That kind of anti-elite symbol-making, in which Hamilton represents a trinket of the smugly out-of-touch (it’s great, it’s ours, you can’t get in, and you wouldn’t like it anyway), obviously freights the show with baggage it doesn’t deserve. No, it didn’t get Trump elected. But the flare up is a bigger deal than those who are labeling it nothing more than a damaging diversion would like to believe. Little incidents can come packed with big meaning. The Hamilton episode touched on LGBTQ issues, which were shamefully underdiscussed during the campaign and remain so now. It touched on immigration; on race; on the impact and value of protest speech; on the president-elect’s temperament; on his demands for opponents to capitulate; on his disdain for First Amendment freedoms (his quartet of Hamilton tweets was consistent with his post-election attacks on public protestors and on the New York Times); and on the worries of several large populations that the Trump administration will demonize them and make them less safe. Those who consider themselves progressives — but view all discussion as a zero-sum game in which attention to one story means lack of attention to another — might do well to think harder before brushing this off as trivial because the gateway is showbiz, or because a different story is on their minds, or because they want their conversation to be the conversation.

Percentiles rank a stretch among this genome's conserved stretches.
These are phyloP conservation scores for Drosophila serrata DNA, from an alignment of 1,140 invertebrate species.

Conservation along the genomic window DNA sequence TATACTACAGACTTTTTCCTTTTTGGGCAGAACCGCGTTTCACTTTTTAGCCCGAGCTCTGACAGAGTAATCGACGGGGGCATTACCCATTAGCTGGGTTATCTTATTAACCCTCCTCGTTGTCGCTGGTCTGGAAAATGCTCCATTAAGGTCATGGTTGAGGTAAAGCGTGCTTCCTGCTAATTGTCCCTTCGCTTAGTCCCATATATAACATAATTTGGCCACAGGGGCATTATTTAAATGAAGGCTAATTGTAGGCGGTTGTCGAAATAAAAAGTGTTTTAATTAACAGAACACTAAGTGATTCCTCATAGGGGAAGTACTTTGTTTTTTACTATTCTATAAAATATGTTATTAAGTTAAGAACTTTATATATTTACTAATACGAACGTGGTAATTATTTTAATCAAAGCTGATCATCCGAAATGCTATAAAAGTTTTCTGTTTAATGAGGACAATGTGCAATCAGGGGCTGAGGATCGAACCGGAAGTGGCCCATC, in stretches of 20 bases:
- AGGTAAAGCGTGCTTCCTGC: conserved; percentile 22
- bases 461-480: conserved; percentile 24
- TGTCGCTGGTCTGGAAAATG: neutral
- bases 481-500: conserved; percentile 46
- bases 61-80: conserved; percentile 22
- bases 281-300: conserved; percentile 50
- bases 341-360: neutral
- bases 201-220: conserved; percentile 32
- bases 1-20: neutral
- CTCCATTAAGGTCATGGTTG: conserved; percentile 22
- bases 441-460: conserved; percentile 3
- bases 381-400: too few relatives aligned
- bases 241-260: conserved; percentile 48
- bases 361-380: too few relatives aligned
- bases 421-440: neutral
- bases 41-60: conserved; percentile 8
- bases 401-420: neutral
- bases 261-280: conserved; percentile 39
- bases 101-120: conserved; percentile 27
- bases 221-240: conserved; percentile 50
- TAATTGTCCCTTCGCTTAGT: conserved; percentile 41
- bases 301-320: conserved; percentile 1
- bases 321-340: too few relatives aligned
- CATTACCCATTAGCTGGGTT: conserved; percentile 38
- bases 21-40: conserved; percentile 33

As for showbiz itself, what was exposed on Friday night at Hamilton was the dawning of the age of anxiety. Hollywood doesn’t know what to do right now; neither does Broadway. What should oppositional entertainment be in the age of Trump — especially in a country where half the population seems to instantly discredit anything that comes from New York or Los Angeles? Is the job to buck up the left, to reach out to the right, to depict an America that’s routinely ignored by Trump, to depict an America that’s routinely ignored by the makers of entertainment, or all of the above?